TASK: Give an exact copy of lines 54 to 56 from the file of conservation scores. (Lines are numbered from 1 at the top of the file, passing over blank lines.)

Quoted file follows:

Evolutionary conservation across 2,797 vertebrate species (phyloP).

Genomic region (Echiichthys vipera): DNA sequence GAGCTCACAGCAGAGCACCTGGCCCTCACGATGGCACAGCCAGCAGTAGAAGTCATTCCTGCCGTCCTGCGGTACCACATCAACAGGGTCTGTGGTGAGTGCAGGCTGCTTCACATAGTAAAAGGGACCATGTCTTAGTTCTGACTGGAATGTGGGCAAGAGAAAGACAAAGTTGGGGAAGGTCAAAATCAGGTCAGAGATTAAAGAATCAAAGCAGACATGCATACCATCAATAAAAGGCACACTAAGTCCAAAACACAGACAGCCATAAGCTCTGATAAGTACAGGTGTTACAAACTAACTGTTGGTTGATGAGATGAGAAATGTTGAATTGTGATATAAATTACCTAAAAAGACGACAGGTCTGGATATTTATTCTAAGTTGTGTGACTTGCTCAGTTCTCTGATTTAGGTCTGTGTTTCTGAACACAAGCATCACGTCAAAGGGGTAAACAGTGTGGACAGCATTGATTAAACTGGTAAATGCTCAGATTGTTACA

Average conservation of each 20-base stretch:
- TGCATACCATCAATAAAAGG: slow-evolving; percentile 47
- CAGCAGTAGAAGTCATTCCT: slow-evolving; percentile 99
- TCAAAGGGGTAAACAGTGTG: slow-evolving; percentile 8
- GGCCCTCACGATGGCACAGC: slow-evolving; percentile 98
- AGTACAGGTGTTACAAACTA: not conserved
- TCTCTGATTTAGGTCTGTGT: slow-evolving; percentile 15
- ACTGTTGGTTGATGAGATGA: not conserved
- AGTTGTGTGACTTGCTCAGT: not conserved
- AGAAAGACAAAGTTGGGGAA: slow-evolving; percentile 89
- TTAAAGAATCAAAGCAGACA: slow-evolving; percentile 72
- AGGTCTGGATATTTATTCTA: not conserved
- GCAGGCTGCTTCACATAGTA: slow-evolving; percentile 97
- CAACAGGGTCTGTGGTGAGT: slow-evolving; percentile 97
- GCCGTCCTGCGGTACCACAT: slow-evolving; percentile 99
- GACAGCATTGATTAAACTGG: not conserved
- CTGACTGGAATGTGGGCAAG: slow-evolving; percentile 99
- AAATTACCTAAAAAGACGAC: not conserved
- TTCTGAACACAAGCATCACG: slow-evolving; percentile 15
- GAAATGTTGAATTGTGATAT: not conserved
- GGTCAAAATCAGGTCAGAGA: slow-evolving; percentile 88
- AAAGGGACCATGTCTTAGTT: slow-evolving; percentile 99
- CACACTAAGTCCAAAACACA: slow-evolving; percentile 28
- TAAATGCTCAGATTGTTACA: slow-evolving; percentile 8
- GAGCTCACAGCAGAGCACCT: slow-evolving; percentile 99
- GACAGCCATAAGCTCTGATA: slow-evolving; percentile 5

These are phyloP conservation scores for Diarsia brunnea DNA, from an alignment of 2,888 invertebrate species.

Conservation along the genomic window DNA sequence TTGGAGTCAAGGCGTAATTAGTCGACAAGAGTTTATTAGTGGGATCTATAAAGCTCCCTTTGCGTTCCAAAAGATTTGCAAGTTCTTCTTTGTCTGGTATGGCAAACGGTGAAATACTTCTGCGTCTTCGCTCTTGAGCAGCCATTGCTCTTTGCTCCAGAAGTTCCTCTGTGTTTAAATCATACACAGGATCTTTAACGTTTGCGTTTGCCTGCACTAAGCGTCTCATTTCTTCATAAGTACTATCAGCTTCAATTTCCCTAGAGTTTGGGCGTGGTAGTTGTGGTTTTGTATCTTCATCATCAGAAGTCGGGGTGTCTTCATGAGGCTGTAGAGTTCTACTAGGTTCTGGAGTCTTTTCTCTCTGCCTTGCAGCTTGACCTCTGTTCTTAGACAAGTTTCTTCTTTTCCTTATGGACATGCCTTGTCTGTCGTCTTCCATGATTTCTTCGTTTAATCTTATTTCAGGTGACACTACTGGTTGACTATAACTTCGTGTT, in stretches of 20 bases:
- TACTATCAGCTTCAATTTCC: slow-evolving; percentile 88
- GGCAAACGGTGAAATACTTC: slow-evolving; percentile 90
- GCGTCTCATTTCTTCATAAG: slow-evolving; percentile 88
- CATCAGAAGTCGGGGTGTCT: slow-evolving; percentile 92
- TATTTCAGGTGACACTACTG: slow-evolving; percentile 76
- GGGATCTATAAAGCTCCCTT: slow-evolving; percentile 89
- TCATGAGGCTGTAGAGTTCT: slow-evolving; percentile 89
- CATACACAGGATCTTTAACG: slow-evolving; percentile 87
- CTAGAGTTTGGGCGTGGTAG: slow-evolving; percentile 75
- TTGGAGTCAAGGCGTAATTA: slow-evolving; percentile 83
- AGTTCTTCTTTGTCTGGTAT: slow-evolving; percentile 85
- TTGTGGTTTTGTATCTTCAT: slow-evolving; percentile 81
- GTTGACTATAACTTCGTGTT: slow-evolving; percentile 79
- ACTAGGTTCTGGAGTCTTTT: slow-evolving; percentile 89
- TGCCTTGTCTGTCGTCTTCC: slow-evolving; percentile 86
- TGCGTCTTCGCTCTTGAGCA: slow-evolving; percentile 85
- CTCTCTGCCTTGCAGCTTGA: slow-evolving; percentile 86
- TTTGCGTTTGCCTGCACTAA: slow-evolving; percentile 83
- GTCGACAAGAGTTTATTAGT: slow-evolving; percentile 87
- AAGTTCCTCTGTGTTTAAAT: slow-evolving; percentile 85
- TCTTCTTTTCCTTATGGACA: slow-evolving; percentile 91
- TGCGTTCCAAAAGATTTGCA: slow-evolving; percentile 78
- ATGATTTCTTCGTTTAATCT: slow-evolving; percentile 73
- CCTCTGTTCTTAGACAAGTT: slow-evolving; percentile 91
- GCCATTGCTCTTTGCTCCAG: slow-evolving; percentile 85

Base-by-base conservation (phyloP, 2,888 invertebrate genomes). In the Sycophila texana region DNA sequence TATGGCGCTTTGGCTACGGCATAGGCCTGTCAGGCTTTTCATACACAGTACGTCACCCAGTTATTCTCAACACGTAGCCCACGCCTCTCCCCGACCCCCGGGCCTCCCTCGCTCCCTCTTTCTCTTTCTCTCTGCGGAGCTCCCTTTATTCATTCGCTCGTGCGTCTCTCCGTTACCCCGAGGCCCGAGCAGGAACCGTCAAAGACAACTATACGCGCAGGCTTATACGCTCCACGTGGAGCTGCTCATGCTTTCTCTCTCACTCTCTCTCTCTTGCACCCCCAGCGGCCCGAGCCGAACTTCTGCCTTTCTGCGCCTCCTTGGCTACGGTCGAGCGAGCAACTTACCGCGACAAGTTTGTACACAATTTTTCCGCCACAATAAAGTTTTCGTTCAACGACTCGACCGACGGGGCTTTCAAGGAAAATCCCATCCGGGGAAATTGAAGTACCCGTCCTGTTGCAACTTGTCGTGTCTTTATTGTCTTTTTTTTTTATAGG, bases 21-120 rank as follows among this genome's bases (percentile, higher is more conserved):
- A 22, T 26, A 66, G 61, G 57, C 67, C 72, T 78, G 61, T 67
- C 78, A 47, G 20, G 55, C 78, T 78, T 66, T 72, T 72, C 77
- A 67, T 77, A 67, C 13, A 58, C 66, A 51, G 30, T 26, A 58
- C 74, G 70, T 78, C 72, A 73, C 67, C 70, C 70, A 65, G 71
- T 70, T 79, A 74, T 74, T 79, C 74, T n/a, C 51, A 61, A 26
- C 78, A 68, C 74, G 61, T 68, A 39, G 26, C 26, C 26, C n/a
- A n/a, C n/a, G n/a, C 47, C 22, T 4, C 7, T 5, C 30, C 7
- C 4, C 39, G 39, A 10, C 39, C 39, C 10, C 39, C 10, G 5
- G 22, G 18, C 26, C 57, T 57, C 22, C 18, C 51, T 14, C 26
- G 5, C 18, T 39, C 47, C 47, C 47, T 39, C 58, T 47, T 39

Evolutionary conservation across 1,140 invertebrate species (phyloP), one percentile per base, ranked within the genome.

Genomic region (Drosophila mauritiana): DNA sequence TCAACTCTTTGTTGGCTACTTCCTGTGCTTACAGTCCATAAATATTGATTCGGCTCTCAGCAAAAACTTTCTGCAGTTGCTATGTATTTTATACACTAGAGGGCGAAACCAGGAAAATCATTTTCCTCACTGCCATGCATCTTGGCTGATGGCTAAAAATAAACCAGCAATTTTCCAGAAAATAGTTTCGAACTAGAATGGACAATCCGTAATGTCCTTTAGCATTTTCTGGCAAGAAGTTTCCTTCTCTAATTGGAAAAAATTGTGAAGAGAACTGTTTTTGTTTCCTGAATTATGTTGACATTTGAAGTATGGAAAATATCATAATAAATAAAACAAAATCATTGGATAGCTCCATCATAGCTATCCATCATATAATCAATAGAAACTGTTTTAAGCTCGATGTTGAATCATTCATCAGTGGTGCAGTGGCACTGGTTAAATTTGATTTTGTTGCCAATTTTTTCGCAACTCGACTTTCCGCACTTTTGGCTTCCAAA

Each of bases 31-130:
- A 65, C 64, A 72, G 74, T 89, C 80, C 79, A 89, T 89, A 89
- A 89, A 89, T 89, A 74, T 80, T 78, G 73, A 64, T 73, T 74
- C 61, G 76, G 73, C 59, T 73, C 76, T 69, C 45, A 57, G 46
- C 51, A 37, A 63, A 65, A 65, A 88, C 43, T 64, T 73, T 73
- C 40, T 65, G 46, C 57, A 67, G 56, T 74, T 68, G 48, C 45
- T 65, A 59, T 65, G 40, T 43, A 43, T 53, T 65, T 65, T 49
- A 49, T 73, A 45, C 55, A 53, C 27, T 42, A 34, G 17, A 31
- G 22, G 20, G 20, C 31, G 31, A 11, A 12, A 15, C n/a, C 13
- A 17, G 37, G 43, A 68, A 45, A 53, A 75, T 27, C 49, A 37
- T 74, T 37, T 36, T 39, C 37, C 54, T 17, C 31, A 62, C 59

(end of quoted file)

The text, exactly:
- CCTCTGTTCTTAGACAAGTT: slow-evolving; percentile 91
- GCCATTGCTCTTTGCTCCAG: slow-evolving; percentile 85

Base-by-base conservation (phyloP, 2,888 invertebrate genomes). In the Sycophila texana region DNA sequence TATGGCGCTTTGGCTACGGCATAGGCCTGTCAGGCTTTTCATACACAGTACGTCACCCAGTTATTCTCAACACGTAGCCCACGCCTCTCCCCGACCCCCGGGCCTCCCTCGCTCCCTCTTTCTCTTTCTCTCTGCGGAGCTCCCTTTATTCATTCGCTCGTGCGTCTCTCCGTTACCCCGAGGCCCGAGCAGGAACCGTCAAAGACAACTATACGCGCAGGCTTATACGCTCCACGTGGAGCTGCTCATGCTTTCTCTCTCACTCTCTCTCTCTTGCACCCCCAGCGGCCCGAGCCGAACTTCTGCCTTTCTGCGCCTCCTTGGCTACGGTCGAGCGAGCAACTTACCGCGACAAGTTTGTACACAATTTTTCCGCCACAATAAAGTTTTCGTTCAACGACTCGACCGACGGGGCTTTCAAGGAAAATCCCATCCGGGGAAATTGAAGTACCCGTCCTGTTGCAACTTGTCGTGTCTTTATTGTCTTTTTTTTTTATAGG, bases 21-120 rank as follows among this genome's bases (percentile, higher is more conserved):